After having looked at Randal Rauser’s reasons for being a Christian, and having had my reasons and his defences intensely debated on his blog, I would like to offer Dr Vincent Torley’s account. Some readers may know Vincent from the Uncommon Descent website which attempts to refute evolution. I have argued with him at length when I used to write for John Loftus more often at Debunking Christianity. Here is his bio:
Vincent Torley is originally from Geelong, Australia. After obtaining a B.Sc., a B.A. and a B.Ec. from the AustralianNationalUniversity (all at no cost to himself), he worked for several years as a computer programmer in Melbourne, during which time he obtained an M.A. in philosophy from the University of Melbourne. In 1999, he moved to Japan to take up a job as an English teacher, returning to Australia for a year in 2001 to complete a Dip. Ed. in high school teaching before going back to Japan, where he has resided ever since. He obtained a Ph.D. in philosophy from the University of Melbourne in 2007, while studying in Japan. He currently teaches English in high schools, as well as teaching English conversation and business English. He is married and the father of a seven-year-old son. His personal Web page is at http://www.angelfore.com/linux/vjtorley/index.html
I have split this up into two parts as it is pretty lengthy (whilst he didn’t have that many paragraphs, he made them massive!). I have also taken it upon myself to split it into Points so that it makes it easier to reference. I hope both of these actions are OK with Vincent.
Please make every effort to have a civil and discursive back-and-forth. I hope some interesting discussion can be had. Thanks to Vincent, as it takes some guts to put your beliefs in the firing range, but it is what we should all do. Over to Vincent:
Before I explain why I am a Christian, I’d like to address the problem of evil. The world we live in is filled with all manner of appalling (and pointless) evils, and in most cases, we have no satisfactory explanation as to why an omniscient, omnipotent and omnibenevolent Creator would permit these evils to continue, for even one moment. At the same time, there’s no proof that the existence of these evils is logically incompatible with there being a God. There isn’t even a probabilistic argument; for if there were one, then it should be able to provide us with a mathematical estimate for the likelihood of God’s existence (or at least, an upper and lower limit). What we have instead is a strong prima facie argument against the existence of God. It’s an emotionally powerful one, but we need to recognize it for what it is: an argument from incredulity. We cannot imagine how a good God could make or even allow a world like this to exist, in which so many people (and sentient animals) suffer so needlessly. Rather than answer that question, let me quickly point out several flaws in the argument.
First, it implicitly assumes a static model of evil: there is evil, and there is God, and we are asked how the existence of the two can be reconciled. But the world is a changing place. What we need to ask, then, is whether the changes occurring in the world comport with what we’d expect of a morally good Deity. And to answer that question, we’d need to know a lot more about the world than we know now.
Second, the argument assumes that God can get the job of removing evil done in no time. Maybe He can’t. Just because we can mentally picture an omnipotent being instantly abolishing evil by Divine fiat (“Let there be no more suffering!”), that doesn’t mean it’s possible in the real world. Maybe it’s not that simple, even for God. Maybe freeing the world from evil necessarily takes quite some time.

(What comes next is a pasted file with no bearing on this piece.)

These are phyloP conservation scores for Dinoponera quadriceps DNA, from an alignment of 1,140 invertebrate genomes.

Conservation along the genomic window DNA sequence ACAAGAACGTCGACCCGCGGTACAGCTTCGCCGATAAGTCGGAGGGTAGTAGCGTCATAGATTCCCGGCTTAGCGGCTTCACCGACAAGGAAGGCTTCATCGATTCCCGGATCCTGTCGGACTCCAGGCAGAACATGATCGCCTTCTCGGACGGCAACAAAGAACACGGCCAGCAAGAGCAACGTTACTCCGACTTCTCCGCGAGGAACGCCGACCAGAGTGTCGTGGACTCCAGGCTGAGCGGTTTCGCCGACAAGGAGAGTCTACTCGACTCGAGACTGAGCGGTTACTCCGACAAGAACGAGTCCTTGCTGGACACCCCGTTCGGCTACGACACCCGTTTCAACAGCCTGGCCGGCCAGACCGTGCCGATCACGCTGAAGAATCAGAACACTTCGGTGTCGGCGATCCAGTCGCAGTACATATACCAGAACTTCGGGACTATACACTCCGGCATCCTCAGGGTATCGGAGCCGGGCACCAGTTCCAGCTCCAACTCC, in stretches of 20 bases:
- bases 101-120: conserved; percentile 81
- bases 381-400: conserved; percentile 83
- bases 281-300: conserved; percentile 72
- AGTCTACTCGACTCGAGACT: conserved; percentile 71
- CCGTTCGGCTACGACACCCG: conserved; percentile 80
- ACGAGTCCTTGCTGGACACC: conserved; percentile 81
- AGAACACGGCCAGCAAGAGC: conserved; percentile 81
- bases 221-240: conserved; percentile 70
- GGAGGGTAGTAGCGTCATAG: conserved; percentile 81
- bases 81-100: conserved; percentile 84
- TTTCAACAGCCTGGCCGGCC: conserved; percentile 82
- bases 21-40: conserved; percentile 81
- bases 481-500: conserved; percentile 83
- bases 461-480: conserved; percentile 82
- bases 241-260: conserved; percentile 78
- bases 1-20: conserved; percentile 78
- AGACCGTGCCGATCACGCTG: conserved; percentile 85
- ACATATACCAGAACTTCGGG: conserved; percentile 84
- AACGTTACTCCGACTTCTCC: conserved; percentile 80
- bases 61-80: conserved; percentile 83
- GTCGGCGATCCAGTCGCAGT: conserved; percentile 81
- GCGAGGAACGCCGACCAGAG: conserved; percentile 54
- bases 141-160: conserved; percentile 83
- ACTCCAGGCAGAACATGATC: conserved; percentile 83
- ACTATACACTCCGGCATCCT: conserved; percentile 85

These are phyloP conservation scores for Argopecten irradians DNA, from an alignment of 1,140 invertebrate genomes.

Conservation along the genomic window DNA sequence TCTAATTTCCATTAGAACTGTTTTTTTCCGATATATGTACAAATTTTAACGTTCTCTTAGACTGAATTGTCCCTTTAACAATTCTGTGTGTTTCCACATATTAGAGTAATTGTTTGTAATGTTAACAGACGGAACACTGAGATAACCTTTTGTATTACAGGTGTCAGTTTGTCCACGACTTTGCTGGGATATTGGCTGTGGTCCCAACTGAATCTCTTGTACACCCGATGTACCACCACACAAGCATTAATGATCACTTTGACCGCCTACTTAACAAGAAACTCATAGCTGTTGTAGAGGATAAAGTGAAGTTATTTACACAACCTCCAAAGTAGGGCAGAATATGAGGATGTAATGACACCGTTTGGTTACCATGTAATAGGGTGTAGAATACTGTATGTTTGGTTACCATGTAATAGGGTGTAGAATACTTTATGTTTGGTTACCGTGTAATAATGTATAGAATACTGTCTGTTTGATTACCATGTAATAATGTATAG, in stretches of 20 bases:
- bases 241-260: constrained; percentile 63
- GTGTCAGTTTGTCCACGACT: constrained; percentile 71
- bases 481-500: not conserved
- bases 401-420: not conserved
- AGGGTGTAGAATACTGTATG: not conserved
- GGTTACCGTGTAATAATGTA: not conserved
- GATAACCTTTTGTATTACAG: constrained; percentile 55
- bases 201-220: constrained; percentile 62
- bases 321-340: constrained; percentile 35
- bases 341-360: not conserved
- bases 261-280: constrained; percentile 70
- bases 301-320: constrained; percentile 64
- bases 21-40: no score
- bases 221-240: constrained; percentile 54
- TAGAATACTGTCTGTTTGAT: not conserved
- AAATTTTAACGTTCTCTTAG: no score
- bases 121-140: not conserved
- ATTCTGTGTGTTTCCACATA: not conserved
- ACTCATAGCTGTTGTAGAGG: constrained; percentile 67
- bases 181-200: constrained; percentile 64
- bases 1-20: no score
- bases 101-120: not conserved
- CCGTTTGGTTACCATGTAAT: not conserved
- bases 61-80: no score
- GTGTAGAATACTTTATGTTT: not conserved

Third, the argument assumes that the only relevant duty that God might have vis-à-vis creatures is the duty to prevent them from suffering when there’s no good reason for them to do so. But if God has other kinds of duties towards creatures as well, then we have to at least consider the possibility that these duties might get in the way of Him removing pointless evils from the world, all at once. Perhaps it would be bad for us if He were to do that – perhaps even worse than it is now.
Fourth, the argument assumes that God’s duties vis-à-vis creatures are determined purely by their nature, as sentient and/or sapient beings. The argument fails to consider the possibility that God might have extra duties towards us that He assumed voluntarily, at some point in the past – perhaps because we asked Him to do so. Perhaps at some point very early on in our prehistory, our ancestors grew tired of God always watching over us like the attentive parent of a young child, and said, “Enough! We don’t need a cosmic nanny protecting us from evil! Leave us alone to figure it out for ourselves!” And maybe God reluctantly complied with their wishes, and promised to refrain from continually saving us.
Wow, lots and lots to talk about, and this is only a quarter of it! Enough to be discussing for no.
“There isn’t even a probabilistic argument; for if there were one, then it should be able to provide us with a mathematical estimate for the likelihood of God’s existence (or at least, an upper and lower limit).”
This is actually incorrect by Vincent’s own language. The language of probability gives modal verbs like could, might and may probability values. Something I am sure Vincent is aware of considering his English teaching heritage. There are dozens and dozens of grammar pages and actual analytical papers from journals which will tell you this (just google ‘verbal probability estimates’). The fact that he lists such modal verbs means that he is already conceding that it is unlikely. Therefore, God’s existence is predicated on unlikely probabilities. Ergo God is improbable. At best. If God ‘might’ do this, or ‘could’ feel this, then we are dealing with unlikely scenarios as defined by those modal probability values.
- Perhaps 5
- Might 12
- May 5
- Maybe 5
- Could 11
- Possible 6
Now, on their own, these will merely show Vincent’s thesis to be improbable. But if they are used in conjunction, the probabilities are compounded. This means that if one perhaps means a 25% probability, and a possible means a 10% probability, then the final probability of the thesis is .25 x .1 = .025, or a 2.5% chance of being true. There are at least 44 modal expressions used. If they are in conjunction at all, you can see how small the final probability will become.